Sunday, August 18, 2013

Historic Figures: Nikolay Mikhaylovich Przhevalsky - St. Petersburg, Russia

Interesting Places I've Photographed
Nikolay Mikhaylovich Przhevalsky Monument
St. Petersburg, Russia
Topic: Historic Figures

GPS: N59° 56.163; E030° 18.453

Quick Description: 

A statue of explorer, geographer, and naturalist Nikolay Mikhaylovich Przhevalsky is located in the Alexander Garden in St. Petersburg, Russia.

Long Description:

Nikolay Mikhaylovich Przhevalsky was born on April 12, 1839 in Smolensk, Russia. He studied at the St. Petersburg Military Academy. In 1864, He taught geography at the military school in Warsaw.

His first expedition was in 1867 to Irkutsk in Siberia to explore the Ussuri River basin. He subsequently published a diary of the expedition entitled Travels in the Ussuri Region, 1867-69. He made four additional journeys to Central Asia. From 1870 to 1873 he crossed the Gobi Desert to Peking (Beijing), explored the upper Yangtze River, entered Tibet. Along the way collected and brought back 5,000 plants, 1,000 birds, 3,000 insects, 70 reptiles, and the skins of 130 mammals. From 1876 to 1877 he traveling through Eastern Turkestan to Lake Lop Nor. From 1879 to 1880 he travelled to Tibet and to within 160 miles of his goal Llasa, whereupon he was turned back by Tibetian officials. From 1883 to 1885 he explored from Gobi Desert to and the eastern Tian Shan mountains, reaching the Yangzi River.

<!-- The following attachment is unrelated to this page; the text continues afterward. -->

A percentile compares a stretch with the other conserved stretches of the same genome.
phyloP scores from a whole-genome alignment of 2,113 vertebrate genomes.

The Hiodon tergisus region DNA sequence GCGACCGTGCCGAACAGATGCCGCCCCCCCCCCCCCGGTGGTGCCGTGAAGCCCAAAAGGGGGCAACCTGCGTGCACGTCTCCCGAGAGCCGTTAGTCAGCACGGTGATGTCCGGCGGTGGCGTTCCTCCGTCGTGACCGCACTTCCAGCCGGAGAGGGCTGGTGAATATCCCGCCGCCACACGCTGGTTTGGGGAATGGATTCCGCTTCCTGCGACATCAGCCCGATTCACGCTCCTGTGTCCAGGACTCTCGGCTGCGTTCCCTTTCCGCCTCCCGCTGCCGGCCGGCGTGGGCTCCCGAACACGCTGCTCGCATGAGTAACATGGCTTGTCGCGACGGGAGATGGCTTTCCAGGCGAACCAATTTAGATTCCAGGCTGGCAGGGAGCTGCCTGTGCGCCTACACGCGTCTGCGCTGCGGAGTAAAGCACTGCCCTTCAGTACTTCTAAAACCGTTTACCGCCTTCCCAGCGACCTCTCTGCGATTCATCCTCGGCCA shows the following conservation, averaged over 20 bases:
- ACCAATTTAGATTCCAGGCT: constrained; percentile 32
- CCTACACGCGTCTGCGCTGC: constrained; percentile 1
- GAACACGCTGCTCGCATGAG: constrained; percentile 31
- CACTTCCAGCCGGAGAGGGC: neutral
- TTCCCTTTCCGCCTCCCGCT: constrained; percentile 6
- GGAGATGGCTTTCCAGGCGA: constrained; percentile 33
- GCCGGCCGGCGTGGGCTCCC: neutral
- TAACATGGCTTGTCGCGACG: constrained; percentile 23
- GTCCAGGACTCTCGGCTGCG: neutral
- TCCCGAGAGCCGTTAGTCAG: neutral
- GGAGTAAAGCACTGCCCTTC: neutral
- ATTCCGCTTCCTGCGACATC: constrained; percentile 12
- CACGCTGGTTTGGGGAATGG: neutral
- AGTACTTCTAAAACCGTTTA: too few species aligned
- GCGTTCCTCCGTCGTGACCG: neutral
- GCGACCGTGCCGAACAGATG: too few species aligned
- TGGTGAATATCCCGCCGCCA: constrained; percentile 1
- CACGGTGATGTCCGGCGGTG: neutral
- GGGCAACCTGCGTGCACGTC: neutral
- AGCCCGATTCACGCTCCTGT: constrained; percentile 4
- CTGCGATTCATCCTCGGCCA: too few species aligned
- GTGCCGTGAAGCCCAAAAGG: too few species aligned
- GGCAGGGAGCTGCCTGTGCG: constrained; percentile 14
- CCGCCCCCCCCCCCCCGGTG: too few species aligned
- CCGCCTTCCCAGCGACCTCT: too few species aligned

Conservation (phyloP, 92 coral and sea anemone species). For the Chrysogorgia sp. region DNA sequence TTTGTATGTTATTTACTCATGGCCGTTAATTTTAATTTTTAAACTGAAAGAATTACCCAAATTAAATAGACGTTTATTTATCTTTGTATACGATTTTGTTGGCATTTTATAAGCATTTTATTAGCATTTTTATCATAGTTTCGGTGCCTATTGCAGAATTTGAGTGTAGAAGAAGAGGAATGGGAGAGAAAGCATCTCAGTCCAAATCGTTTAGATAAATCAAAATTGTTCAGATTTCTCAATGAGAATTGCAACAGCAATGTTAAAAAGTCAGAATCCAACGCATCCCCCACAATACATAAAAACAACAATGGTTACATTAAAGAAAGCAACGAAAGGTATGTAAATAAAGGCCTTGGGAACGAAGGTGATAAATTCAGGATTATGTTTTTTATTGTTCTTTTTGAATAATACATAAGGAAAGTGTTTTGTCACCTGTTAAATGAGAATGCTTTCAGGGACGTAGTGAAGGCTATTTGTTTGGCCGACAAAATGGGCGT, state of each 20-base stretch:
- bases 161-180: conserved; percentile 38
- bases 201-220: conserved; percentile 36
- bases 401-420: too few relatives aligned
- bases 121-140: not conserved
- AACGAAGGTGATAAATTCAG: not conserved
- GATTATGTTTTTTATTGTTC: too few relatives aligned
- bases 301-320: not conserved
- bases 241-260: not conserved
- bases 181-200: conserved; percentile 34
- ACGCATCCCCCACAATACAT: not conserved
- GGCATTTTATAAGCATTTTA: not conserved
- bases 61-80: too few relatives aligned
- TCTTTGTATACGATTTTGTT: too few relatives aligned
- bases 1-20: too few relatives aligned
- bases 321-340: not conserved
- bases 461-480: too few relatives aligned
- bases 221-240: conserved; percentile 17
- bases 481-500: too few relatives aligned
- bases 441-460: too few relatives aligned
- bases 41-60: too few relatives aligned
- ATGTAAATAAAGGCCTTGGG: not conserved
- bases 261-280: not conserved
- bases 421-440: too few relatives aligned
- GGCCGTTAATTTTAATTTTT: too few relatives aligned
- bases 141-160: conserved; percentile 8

He died of typhus on November 1, 1888.

The monument to Nikolay Mikhaylovich Przhevalsky in the Alexander Gardens was sculpted by Ivan Shreder and installed in 1892. At the top of a granite base, representing a cliff face, is a larger than life bust depicting a moustached Przhevalsky from the mid-chest up. He is looking straight ahead. His hair is worn straight back and he is wearing a double breasted uniform with a medal on the right side and high collar. Braids are wrapped over his right shoulder. An inscription on the granite base is written in Cyrillic and identifies the subject buy last name.

At the base of the pedestal is a life-size bronze sculpture of a Bactrian camel, his mode of transportation on his expeditions. The double-humped camel is sitting on all four legs while wearing a camel blanket and a large packed bag.

Przhevalsky's uncanny resemblance to Josef Stalin has generated the urban legend that his is the father of Stalin. However, there is no record that Nikolay Przhevalsky ever traveled to Georgia, Stalin's birthplace.

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